[FOM] Falsify Platonism?
Timothy Y. Chow
tchow at alum.mit.edu
Wed Apr 28 14:59:30 EDT 2010
On Tue, 27 Apr 2010, rgheck wrote:
> In principle, of course, yes: one would really like to know what an
> alternative axiomatization of the theory of the natural numbers might
> look like. (I don't see that "definition" is really at issue now.) But,
> in practice, this strikes me as not a reasonable request. It's like
> asking a physicist to tell us what he'd propose to replace quantum
> mechanics with if there was replicable experimental evidence that
> clearly conflicted with some of its predictions. The right answer would
> be: That is going to depend upon the precise nature of the conflict
> between theory and experiment; moreover, whether one would want, after
> one saw the new theory, to say that, in some sense, it is just a new
> theory about the same things, or whether we've got new things,
> too---there is no reason to suppose that has to be clear in advance.
I grant that it's not reasonable to demand to know full details of a fix
for something that hasn't been broken yet. Nevertheless, there are *some*
things we can say a priori. We're not going to say, "Hmmm...we need a new
definition of the natural numbers? Well, I've always been fond of pigs.
Why don't we define the natural numbers to be any mammal that goes oink?"
Without knowing the details of an inconsistency in PA, I can still be
confident that such a pig-proposal wouldn't fly.
Whatever definition we settle on, it's going to have to be recognizable as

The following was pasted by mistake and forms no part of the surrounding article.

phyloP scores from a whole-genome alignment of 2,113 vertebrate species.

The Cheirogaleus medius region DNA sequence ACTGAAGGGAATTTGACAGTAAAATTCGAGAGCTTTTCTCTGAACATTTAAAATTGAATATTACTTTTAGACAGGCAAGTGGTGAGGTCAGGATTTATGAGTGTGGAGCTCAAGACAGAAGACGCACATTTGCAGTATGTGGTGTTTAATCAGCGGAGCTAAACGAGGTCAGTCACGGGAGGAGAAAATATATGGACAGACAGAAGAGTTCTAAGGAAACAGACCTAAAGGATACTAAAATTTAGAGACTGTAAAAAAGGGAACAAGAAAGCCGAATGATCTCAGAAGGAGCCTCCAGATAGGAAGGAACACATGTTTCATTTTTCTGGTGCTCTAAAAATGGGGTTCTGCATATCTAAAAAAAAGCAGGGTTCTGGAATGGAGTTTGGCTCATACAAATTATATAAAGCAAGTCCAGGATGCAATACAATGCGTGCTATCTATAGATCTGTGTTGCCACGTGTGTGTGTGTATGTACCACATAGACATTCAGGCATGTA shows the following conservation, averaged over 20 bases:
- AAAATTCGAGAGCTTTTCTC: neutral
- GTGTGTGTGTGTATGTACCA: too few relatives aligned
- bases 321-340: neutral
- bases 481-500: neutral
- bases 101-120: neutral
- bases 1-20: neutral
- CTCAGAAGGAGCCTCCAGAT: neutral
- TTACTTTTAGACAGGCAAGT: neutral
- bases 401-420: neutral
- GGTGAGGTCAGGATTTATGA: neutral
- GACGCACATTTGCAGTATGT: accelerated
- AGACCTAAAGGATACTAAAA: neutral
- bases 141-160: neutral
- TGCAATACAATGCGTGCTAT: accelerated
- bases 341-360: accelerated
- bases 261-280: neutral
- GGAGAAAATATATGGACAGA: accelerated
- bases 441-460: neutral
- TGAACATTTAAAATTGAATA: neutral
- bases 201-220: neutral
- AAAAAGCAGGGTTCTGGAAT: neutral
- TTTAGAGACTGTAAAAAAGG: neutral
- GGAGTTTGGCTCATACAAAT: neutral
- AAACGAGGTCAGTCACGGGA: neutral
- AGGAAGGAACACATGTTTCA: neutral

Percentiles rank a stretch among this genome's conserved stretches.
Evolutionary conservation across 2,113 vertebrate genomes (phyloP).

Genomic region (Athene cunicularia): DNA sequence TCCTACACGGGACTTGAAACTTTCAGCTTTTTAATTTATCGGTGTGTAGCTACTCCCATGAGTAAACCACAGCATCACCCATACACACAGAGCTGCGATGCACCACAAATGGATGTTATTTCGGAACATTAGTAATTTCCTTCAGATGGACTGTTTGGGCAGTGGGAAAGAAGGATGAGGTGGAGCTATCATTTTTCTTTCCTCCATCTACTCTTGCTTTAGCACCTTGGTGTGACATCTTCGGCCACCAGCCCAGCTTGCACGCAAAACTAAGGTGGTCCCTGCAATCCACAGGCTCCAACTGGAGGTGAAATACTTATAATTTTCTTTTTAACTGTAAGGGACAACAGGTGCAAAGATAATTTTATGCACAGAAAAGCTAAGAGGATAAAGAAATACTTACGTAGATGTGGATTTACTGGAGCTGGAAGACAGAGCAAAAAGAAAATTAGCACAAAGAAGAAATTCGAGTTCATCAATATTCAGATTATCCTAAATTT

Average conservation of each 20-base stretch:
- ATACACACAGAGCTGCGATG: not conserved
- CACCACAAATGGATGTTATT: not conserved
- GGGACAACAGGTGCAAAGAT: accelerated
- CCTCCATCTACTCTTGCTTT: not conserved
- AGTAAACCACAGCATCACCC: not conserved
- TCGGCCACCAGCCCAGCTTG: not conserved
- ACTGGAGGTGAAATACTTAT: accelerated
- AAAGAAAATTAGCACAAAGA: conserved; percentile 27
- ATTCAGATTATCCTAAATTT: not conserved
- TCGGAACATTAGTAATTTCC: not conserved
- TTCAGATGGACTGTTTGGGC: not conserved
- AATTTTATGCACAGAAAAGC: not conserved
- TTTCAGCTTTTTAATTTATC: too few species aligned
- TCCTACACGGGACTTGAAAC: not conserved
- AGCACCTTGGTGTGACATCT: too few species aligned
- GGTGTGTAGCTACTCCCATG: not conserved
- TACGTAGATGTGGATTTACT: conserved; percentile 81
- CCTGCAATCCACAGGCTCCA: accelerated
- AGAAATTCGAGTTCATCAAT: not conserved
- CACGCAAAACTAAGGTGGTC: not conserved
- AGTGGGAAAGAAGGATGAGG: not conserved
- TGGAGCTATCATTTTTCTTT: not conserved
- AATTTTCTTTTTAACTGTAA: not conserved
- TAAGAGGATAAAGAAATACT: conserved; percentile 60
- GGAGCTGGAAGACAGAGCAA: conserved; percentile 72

picking out the same thing we currently call the natural numbers. I just
don't see any way we could come up with anything that doesn't involve
induction on properties in some sense. We can debate which "properties"
are really properties, for sure. And without knowing which properties go
bad, we can't delimit the correct boundaries for what constitutes an
acceptable property. But to say that we're going to find some other way
to define the natural numbers that does not involve induction at all
strikes me as bizarre. If you can't even vaguely sketch what that might
look like, then I have to believe that no such thing exists. It's
supposed to be something that we will gladly accept as defining the same
thing we now call the natural numbers, yet we can't even hint at what it
might look like? If this alleged definition is so radically inconceivable
then I can't believe that we'll all agree that it's still defining the
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